Sure, there are times where your dentist’s fee may not be usual and customary, but then again, there are many times when your dentists may be undercharging for their procedures and hurting his or her profitability. In the above example, if a dentist’s fee for a D2740 e.max procedure was $1,000 and the patient’s plan would have paid up to the 80th percentile or $1,080 (see chart), the insurance company would have paid it. They would never inform the patient or dentist they would have paid as much as $1,080 for this procedure.
What if the dentist’s fee was $1,600 for the same procedure? The insurance company would have informed the patient or dentist that this fee is not UCR and will have only paid up to $1,080. The dentist would have to collect the remaining difference from the patient. The patient may complain to the dentist that he is getting overcharged and the dentist may charge back that the patient’s insurance plan is junk. Either way, it puts tension between the patient and dentist while the insurance carrier sits on the sidelines.
Strategy for Dental Laboratories
Offer your accounts choices. Let them decide which of your restorations they want to use as long as they pick one, you are good. Do not ask them yes or no questions when presenting your restorations, give them choices like chocolate, vanilla or strawberry.
Try this: Doctor, we understand that with gold nearing $2,000 per ounce, many of our accounts have asked us about alternatives to metal for both porcelain to metal, as well as full-cast golds. This is what we can offer you: e.max - ADA Code D2740; porcelain to high noble alloy – Code D2750; porcelain to noble alloy – Code D2752; and, of course, full cast high noble alloy – Code D2790. Which would you prefer for your patients?
Of course the dentist is not going to choose until he/she gets an idea of how much, so the dentist will more than likely ask, “How much are your crowns?”
Be prepared for that question and remember to keep offering your dentist choices. Offer a handout (as people tend to comprehend numbers and figures better if they see them):
D2740 crown – porcelain/ceramic substrate (i.e., Empress/e.max): $___ per unit
D2750 crown – porcelain fused to high noble metal: $_____ per unit
D2752 crown – porcelain fused to noble metal: $_____per unit
D2790 crown – full cast high moble metal: $_____per unit
Note: Use ADA coding in your fee schedules as this is the exact coding and nomenclature dentists have to use when they submit a case for insurance reimbursement.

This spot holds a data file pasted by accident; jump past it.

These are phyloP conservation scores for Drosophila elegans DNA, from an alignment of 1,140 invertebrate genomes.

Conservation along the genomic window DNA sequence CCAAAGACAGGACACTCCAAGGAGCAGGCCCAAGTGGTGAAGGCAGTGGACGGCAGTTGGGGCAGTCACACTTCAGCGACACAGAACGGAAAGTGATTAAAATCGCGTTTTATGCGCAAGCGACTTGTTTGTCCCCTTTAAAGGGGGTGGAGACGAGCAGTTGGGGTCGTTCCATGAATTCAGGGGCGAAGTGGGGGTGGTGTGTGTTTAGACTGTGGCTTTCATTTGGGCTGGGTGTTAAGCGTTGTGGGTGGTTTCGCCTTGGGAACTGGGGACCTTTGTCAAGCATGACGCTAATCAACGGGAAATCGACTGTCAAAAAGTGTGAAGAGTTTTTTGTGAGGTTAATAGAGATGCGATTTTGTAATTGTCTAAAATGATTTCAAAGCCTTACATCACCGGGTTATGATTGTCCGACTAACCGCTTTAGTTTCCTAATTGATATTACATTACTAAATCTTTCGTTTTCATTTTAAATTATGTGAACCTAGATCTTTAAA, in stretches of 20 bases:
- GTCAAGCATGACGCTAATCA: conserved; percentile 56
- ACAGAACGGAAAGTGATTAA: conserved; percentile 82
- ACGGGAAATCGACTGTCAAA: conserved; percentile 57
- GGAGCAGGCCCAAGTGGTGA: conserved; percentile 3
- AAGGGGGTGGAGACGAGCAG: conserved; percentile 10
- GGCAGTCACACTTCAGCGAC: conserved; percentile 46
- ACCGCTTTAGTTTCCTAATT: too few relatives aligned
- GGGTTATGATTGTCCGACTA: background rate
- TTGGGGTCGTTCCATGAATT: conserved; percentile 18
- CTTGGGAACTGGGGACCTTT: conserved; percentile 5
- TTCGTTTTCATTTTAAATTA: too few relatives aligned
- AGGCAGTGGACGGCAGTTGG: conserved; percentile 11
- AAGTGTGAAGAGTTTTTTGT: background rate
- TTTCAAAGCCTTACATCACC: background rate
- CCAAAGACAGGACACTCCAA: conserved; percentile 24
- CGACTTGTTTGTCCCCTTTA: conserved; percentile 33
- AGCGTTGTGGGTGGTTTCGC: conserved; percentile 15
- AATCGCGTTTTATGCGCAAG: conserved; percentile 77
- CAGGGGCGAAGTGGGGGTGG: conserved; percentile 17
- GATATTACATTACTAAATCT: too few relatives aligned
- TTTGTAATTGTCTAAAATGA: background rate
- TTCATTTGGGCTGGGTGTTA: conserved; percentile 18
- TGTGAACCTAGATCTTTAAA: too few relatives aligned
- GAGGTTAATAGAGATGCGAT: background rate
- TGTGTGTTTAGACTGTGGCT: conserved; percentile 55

As the dentist is looking at his choices, remind him again with something like this: Doctor, keep in mind that it is our experience that the usual, customary and reasonable fees for restorations like e.max under ADA code D2740 are higher than even full cast crowns with high noble alloy (Code D2790).
Then ask the dentist one last time: Which of these restorations would you like to use?
At this point, you may have to educate your dentist on what UCR fees are and how insurance companies use and collect them when covering a dental claim submission. Either way your laboratory would be doing a huge service for your accounts and everything aside, you are helping him or her with their business as well as your own laboratory’s profitability.
- Press Release dated December 11, 2003 (retrieved November 13, 2007)
- AHIP “Smartbrief” announcing merger
- "Health insurers gain a huge new lobby," New York Times, September 23, 2003
- Sarah Lueck, "Two health trade groups to merge,", Wall Street Journal, September 23, 2003
- http://www.opensecrets.org/lobby/clientsum.php?lname=America%27s+Health+Insurance+Plans&year=2009 AHIP profile, Center for Responsive Politics
- AHIP, Accessed 6 April 2007
- Ingenix Benchmarking Databases – Product Sheet
- U.S. Senate Staff Report for Chairman Rockefeller, “Underpayments to Consumers by the Health Insurance Industry, 6/24/2009
- NYAG’s Office Press Release, 1/13/2009
- William Kates, "FAIR Health" Database Will Allow People To Compare Health Care Costs”, (AP), 10/27/09